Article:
Stock Repurchase Program
Our Board of Directors (Board) previously approved a stock repurchase program pursuant to which we were authorized to purchase up to $500.0 million of our common stock, and has periodically replenished the stock repurchase program to such amount. Our Board approved a replenishment of the stock repurchase program up to $500.0 million on June 17, 2021. As of October 31, 2021, $110.0 million remained available for future repurchases under the program. In December 2021, our Board approved a new stock repurchase program with authorization to purchase up to $1.0 billion of our common stock, that replaced the prior stock repurchase program in its entirety.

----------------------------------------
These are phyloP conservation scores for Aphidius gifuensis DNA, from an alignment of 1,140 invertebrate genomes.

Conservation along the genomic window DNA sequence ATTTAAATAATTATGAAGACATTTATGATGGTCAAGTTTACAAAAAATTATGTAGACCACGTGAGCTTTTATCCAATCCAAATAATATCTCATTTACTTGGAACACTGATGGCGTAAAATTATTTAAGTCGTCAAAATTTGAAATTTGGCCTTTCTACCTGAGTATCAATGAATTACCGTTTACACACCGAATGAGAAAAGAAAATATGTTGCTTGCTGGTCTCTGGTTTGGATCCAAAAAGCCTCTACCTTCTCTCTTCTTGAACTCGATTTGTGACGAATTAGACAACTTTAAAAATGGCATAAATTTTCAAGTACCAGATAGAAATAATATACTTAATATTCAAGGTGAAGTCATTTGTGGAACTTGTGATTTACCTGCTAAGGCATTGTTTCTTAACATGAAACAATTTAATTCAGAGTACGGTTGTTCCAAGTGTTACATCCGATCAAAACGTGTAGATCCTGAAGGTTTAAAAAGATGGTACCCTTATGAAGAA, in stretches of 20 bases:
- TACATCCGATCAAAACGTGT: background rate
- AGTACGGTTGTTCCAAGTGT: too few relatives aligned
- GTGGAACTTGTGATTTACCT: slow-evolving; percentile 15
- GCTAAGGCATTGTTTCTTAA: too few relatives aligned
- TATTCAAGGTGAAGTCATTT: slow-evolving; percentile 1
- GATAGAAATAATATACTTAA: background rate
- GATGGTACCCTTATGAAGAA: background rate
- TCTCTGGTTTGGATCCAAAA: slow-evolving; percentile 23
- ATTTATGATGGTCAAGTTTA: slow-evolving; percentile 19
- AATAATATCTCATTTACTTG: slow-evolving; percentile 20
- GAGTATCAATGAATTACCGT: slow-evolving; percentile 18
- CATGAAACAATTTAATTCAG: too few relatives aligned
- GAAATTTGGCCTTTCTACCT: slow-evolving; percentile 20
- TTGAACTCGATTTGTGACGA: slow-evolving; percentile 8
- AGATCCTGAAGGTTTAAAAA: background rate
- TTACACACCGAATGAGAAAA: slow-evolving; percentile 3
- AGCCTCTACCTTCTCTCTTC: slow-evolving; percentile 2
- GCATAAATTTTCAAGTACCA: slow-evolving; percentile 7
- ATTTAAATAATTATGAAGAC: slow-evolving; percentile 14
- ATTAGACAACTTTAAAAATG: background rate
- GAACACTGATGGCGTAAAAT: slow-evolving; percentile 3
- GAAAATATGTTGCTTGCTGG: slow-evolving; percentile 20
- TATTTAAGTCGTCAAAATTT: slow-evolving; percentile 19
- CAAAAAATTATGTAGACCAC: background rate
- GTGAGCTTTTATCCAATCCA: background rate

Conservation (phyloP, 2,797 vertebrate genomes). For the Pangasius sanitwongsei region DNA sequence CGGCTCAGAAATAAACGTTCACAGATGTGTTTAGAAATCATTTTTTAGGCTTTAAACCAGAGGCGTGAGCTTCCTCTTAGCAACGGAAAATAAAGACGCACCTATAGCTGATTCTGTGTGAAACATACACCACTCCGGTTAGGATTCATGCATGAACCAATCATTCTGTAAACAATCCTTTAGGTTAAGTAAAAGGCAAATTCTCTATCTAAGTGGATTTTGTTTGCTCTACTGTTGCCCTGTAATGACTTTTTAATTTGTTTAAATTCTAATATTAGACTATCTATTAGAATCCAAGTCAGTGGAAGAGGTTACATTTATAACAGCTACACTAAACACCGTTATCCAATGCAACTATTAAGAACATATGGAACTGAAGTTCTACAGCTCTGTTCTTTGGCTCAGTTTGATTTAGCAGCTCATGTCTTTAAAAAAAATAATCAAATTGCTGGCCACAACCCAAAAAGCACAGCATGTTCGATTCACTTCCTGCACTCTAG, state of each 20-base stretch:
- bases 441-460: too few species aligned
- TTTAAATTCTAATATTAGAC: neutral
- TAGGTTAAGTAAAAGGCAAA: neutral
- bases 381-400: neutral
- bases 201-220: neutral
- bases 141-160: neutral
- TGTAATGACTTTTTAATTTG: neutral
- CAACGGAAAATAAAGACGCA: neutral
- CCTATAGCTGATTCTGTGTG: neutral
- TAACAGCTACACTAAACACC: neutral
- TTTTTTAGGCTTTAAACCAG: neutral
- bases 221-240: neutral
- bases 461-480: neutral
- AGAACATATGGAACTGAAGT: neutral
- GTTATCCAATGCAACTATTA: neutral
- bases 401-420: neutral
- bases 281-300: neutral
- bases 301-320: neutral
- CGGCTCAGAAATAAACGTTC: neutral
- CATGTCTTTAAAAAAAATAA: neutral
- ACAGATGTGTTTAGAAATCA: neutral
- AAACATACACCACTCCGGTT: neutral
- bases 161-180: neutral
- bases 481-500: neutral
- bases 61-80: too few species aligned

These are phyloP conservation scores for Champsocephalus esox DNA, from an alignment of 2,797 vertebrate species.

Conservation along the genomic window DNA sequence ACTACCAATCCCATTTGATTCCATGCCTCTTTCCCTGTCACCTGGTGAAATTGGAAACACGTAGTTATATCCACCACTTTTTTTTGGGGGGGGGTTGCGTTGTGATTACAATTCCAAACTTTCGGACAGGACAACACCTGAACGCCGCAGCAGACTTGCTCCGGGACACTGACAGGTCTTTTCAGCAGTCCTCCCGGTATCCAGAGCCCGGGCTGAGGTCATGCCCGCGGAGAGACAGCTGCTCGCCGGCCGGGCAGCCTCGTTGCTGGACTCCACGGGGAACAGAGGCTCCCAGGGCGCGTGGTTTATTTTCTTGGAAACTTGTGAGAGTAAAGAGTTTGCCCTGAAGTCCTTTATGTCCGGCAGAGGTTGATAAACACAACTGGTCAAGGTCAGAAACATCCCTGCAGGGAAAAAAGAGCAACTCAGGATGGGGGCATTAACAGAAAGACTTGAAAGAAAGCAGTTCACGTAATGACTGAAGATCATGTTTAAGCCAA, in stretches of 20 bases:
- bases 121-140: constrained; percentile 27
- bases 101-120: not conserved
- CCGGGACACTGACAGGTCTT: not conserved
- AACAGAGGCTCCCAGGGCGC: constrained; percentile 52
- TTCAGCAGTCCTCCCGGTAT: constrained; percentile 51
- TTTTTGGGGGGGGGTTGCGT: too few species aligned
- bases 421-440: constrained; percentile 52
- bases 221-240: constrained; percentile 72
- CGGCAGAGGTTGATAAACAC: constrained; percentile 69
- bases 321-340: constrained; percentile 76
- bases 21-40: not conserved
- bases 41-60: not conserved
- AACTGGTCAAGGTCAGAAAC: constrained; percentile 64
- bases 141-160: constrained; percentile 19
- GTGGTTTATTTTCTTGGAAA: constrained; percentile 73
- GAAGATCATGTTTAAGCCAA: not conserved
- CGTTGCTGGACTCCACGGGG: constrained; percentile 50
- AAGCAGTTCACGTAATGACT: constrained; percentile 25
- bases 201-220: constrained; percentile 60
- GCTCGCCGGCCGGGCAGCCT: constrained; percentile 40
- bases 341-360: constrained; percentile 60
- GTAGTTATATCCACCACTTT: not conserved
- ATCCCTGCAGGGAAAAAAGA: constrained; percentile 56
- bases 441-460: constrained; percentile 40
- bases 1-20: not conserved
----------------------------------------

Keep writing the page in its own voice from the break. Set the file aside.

In August 2021, we entered into an accelerated share repurchase agreement (the August 2021 ASR) to repurchase an aggregate of $175.0 million of our common stock. Pursuant to the August 2021 ASR, we made a prepayment of $175.0 million to receive initial deliveries of shares valued at $140.0 million. The remaining balance of $35.0 million was settled in November 2021. Total shares purchased under the August 2021 ASR were approximately 0.5 million shares, at an average purchase price of $325.00 per share.
The table below sets forth information regarding our repurchases of our common stock during the three months ended October 31, 2021:
PeriodTotal
number
of shares
purchased (1)
Average
price paid
per share (1)
Total
number of
shares
purchased
as part of
publicly
announced
programs
Maximum dollar
value of shares
that may yet be
purchased
under the
programs
Month #1
August 1, 2021 through September 4, 2021530,329 $329.98 530,329 $150,000,000